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Date of Award


Document Type

Thesis - Pacific Access Restricted

Degree Name

Master of Arts (M.A.)



First Advisor

Kenneth L. Beauchamp

First Committee Member

David A. Wilder

Second Committee Member

Judy L. Agnew


Aversive control measures in the form of punishment and negative reinforcement are widely used in business and other organizations. The purpose of the present study was to systematically evaluate an alternative to aversive control. The effect of a package intervention consisting of a weighted checklist, weekly graphic feedback, and contingent social positive reinforcement in the form of praise was used with a university housing staff to increase duty performance.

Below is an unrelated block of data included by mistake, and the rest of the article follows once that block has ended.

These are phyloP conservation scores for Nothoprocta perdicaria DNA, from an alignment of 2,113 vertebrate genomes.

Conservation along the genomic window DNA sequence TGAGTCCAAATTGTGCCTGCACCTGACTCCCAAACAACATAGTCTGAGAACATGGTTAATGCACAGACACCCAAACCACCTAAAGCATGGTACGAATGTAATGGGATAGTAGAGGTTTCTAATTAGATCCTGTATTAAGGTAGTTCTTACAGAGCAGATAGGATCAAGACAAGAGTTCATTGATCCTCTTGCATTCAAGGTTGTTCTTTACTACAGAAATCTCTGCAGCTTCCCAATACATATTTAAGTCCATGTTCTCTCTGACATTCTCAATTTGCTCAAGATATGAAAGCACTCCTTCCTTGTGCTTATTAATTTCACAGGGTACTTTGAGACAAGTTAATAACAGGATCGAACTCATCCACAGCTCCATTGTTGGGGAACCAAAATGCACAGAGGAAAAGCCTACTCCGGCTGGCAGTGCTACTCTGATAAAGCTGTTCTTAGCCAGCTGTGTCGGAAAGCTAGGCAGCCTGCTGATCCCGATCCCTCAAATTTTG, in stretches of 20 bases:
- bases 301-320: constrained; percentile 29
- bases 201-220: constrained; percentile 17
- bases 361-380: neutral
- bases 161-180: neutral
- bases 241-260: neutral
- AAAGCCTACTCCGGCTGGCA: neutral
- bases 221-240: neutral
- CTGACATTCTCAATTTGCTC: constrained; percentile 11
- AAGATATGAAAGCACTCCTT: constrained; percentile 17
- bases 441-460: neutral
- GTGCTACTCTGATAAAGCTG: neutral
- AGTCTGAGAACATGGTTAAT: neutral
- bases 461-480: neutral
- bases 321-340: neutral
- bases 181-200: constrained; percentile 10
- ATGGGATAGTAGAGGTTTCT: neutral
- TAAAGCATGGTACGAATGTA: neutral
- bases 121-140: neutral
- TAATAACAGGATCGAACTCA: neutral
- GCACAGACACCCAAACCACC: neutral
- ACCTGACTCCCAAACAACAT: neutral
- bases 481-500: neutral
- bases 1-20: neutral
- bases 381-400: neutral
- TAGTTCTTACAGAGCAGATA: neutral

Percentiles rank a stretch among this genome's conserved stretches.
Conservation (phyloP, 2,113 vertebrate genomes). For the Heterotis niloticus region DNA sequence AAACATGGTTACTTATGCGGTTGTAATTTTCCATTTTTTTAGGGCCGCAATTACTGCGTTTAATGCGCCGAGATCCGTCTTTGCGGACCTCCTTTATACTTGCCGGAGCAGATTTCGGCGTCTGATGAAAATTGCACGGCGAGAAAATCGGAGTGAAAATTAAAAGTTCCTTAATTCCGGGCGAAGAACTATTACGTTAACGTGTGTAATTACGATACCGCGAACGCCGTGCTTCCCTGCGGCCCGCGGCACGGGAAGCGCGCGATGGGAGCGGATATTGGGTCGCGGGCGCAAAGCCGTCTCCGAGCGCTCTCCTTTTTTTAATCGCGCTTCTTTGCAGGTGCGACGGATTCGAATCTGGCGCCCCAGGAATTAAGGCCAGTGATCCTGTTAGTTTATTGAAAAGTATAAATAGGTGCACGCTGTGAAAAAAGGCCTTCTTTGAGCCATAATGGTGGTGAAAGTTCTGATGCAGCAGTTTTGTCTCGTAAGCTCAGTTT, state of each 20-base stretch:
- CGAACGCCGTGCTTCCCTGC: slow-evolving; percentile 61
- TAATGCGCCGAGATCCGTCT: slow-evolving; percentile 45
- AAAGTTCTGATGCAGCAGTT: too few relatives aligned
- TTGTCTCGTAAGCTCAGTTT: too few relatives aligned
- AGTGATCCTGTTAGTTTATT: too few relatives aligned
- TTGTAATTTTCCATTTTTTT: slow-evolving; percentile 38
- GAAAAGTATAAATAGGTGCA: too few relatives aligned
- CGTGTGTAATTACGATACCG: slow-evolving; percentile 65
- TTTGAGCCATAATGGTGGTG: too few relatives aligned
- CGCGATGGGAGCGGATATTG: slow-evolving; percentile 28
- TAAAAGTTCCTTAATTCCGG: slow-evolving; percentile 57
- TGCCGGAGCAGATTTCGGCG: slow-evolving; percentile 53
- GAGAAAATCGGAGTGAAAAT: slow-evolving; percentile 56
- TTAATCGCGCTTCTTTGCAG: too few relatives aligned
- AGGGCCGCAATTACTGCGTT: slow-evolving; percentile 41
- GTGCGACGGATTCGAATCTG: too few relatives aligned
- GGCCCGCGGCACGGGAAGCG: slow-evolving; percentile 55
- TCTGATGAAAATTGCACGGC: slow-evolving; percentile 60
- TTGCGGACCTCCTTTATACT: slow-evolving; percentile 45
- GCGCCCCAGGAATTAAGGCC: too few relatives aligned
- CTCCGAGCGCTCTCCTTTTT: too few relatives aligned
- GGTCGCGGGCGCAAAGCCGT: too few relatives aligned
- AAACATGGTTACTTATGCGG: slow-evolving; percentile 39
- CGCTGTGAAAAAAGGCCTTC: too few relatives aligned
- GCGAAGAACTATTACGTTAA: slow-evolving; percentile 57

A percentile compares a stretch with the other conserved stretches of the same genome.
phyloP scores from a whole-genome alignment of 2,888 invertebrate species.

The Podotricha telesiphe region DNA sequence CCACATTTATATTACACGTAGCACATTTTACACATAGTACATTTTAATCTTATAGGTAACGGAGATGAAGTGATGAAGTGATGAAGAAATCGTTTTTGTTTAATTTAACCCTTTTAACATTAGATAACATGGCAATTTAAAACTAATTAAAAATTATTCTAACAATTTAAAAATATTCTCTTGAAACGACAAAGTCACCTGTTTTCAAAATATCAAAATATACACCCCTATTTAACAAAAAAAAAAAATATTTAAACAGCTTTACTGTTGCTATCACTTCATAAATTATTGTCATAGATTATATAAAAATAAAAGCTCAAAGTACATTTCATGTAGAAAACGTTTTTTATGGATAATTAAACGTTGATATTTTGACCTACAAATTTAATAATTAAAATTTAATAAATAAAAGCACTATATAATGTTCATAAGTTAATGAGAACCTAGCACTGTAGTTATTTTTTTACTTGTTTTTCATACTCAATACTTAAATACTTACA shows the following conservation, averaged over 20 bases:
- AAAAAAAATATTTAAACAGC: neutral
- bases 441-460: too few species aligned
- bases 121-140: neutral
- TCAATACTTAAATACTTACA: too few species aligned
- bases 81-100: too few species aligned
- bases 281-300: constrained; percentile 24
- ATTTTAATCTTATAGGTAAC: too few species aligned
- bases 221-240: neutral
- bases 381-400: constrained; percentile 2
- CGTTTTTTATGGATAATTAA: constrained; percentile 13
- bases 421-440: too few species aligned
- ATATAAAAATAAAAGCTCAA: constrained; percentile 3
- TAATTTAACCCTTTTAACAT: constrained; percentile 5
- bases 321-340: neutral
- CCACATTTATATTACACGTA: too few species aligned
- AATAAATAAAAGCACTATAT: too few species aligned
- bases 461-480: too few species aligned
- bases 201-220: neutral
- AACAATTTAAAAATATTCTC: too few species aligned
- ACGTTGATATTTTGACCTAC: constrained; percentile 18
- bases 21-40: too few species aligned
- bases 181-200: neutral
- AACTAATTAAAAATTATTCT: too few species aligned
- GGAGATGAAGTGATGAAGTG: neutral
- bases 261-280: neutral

Five undergraduate Resident Assistants served as participants. A multiple baseline across staff members was used to evaluate the effect of the intervention. Results indicate that the intervention increased performance by an average of 45% and decreased variability in performance. These results suggest that interventions based on feedback and positive reinforcement are effective, cost efficient, and represent a practical alternative to aversive control measures.



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